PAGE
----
Plus, “everything changes in cities compared to forests,” says Garroway. “Animals have new predators, new food, new temperatures, new competitors.” If you want to study evolutionary adaptation, “this is why cities are good, because change is so drastic.”
Bazely stresses that the question of which species will come out on top in our increasingly urbanized and warming planet is unpredictable. She says the fact that “humans are moving around wildlife at an unprecedented rate” complicates things.
Some of the most damaging species on the Canadian landscape have been colonizers that came from quite different climates and found themselves at home in a new environment that may have been inhospitable even just a few decades ago. Bazely points to the emerald ash borer and Asian longhorn beetle in particular.
Native to China and Japan, the emerald ash borer probably arrived in Canada in the early ‘90s, but didn't manage to get a foothold in Ontario until 2002. It first showed up in Windsor, near the U.S. border, and within five years had spread as far east as Toronto and as far north as Sault Ste. Marie.
A sample of an emerald ash borer. (Photo: Cyrus McCrimmon/The Denver Post via Getty Images)
The beetle has already killed tens of millions of trees, mostly in urban areas, and Canadian Forest Service estimates the treatment, removal and replacement of these trees will reach $2 billion.
Similarly, the Asian longhorn beetle was first intercepted at the border by the Canadian Food Inspection Agency back in the ‘80s. But it wasn't until 2003 that the beetle was discovered in the “wild,” at the city limits of Toronto.
Given the damage the invasive insect had already wreaked on Europe, and its potential to do so on valuable hardwood species here, the Canadian government immediately established a 150-square kilometre quarantine area around ground zero of the beetle discovery.
More than 600 infected and 28,000 high-risk trees were destroyed at a cost of $33 million. (And, although the government declared eradication victory on the beetle in April, 2013, the victory was short-lived; a resident of Mississauga, a city just west of Toronto, discovered one on his car just five months later.)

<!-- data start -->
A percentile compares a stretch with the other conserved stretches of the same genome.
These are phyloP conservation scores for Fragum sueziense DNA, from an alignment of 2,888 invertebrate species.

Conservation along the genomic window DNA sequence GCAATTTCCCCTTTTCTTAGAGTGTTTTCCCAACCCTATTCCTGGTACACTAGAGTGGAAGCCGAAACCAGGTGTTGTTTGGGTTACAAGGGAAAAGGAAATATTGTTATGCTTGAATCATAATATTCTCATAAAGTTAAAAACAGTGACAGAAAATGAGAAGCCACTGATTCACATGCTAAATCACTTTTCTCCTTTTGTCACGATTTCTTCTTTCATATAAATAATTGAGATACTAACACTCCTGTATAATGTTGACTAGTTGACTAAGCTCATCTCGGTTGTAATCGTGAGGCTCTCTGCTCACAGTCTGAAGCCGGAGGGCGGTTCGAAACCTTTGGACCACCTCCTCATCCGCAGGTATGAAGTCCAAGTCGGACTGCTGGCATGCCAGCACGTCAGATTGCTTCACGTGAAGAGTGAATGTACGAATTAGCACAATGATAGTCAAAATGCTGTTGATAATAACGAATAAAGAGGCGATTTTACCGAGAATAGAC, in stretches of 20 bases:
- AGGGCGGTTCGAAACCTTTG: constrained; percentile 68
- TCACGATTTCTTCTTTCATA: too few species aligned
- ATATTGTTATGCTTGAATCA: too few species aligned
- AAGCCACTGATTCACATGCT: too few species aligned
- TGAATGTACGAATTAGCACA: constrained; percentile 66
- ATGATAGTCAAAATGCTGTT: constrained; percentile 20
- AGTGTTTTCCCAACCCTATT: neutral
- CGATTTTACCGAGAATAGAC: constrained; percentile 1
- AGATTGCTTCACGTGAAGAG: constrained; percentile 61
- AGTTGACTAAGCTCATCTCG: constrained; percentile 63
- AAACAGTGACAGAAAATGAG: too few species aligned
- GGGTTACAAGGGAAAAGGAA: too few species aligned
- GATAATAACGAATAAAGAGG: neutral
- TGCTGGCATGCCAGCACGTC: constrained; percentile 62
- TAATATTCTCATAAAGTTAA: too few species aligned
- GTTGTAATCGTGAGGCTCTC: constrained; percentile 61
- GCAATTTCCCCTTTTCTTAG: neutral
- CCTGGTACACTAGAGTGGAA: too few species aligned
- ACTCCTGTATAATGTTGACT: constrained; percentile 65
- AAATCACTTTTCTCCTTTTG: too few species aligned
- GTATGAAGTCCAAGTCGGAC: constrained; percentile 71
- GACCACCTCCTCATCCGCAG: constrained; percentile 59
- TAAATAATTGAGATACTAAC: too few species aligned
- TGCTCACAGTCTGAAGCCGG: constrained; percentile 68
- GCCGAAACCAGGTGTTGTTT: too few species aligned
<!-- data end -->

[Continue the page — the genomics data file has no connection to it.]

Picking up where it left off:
Licence to cull?
Still, it tends to be the furry, four-legged species that proliferate in populated areas that are the most problematic from a management perspective.
Consider Toronto's urban racoons. It's estimated that there are 200 per square mile in the city. With no natural predators, an extensive ravine system that provides plenty of fresh water, and an abundant food supply, the animals routinely wreak havoc on residents’ garbage and compost bins.
A raccoon hides on a Toronto balcony. (Photo: Geoffrey Gilmour-Taylor/Flickr)
The adept foragers so infuriate residents that a poll found half think killing them would be a good idea. Instead, council recently approved $25 million for new “raccoon-proof green bins," unveiled by the mayor, who declared “defeat is not an option.”
Bazely sits on Ontario's Human Wildlife Conflict Advisory Committee, formed in 2009 to serve as a “touchstone for government to get an idea of what the public sentiment is.” Often, she says, public sentiment is not based on science.
In 2008, for instance, animal rights activists protested the Ontario government’s policy of deer culling in provincial parks, a policy that her research had informed. As a result of the protests and media storm, the province put the cull on hiatus, a decision she feels was “not science-based or evidence-based.”
Bazely isn’t saying it’s time to cull raccoons or squirrels. She does want more effort from scientists and government to inform the public about the wildlife in their midst.
“I want to see more citizen science, more research and data-driven capacity,” says Bazely. Coping with creatures moving into our cities is one more way climate change is getting personal in Ontario and across Canada, and Bazely says it’s time everyone paid closer attention. “Generally, I want to see a more educated voting public.”
Colleen Kimmett is a widely published journalist with a focus on the environment. This is published in partnership with The Tyee.